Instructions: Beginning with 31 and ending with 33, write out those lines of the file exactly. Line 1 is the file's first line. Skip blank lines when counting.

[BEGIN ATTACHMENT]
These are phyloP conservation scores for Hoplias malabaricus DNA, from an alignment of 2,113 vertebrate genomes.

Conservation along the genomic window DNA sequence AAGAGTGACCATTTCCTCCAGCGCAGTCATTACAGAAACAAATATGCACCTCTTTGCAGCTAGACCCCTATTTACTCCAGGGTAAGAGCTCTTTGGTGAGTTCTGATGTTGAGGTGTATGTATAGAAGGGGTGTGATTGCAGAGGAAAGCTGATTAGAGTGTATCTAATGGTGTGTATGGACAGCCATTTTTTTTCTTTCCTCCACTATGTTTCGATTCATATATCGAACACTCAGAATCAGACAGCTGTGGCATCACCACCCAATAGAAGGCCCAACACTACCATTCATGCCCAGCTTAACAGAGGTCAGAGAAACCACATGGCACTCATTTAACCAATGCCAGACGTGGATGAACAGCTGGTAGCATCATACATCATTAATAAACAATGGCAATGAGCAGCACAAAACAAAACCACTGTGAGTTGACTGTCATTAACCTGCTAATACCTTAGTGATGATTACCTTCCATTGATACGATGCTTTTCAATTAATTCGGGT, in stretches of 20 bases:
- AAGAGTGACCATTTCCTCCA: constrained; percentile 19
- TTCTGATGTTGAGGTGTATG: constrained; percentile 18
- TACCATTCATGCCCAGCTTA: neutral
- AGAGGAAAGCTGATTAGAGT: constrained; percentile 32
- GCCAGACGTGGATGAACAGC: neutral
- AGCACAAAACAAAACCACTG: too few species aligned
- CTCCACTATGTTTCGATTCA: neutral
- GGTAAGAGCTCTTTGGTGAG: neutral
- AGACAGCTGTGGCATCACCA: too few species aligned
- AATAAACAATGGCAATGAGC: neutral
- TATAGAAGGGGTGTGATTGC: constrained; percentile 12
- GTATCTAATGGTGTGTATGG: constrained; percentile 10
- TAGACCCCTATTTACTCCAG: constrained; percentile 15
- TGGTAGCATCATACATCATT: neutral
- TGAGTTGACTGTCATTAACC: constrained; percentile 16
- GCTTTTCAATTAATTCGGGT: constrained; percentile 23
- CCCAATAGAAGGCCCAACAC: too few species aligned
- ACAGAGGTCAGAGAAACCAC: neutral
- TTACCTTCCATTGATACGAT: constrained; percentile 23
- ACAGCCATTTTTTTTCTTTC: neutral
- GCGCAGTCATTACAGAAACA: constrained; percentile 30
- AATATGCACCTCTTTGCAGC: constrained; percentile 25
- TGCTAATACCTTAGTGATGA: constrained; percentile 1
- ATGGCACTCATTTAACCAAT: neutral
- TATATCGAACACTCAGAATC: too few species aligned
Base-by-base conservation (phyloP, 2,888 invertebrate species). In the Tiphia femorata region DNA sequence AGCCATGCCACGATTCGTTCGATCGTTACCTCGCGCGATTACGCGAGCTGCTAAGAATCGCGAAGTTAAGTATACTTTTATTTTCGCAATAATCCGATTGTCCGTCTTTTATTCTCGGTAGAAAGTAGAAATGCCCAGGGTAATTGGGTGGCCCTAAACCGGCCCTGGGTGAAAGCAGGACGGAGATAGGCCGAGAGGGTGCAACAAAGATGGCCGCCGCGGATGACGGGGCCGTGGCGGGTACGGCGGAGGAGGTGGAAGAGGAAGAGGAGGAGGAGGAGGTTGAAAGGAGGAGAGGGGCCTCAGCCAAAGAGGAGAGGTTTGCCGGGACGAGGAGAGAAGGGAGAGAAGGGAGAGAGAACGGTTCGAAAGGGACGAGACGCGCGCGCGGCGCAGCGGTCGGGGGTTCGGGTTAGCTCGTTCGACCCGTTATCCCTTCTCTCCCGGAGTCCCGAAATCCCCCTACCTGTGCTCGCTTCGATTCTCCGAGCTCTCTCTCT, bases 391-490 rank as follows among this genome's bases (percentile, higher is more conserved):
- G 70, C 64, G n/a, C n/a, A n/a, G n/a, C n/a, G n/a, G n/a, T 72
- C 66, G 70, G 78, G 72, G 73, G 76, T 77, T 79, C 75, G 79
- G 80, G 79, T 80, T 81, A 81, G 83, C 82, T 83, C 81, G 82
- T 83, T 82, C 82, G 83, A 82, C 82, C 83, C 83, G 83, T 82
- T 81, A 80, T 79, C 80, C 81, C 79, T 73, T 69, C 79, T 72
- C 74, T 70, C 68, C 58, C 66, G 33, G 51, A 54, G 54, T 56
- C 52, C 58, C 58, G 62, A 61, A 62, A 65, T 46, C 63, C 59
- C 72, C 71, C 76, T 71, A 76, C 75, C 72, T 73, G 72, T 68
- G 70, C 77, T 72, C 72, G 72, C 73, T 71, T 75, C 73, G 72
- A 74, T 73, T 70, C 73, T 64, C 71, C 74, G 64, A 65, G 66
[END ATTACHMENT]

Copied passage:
- G 80, G 79, T 80, T 81, A 81, G 83, C 82, T 83, C 81, G 82
- T 83, T 82, C 82, G 83, A 82, C 82, C 83, C 83, G 83, T 82
- T 81, A 80, T 79, C 80, C 81, C 79, T 73, T 69, C 79, T 72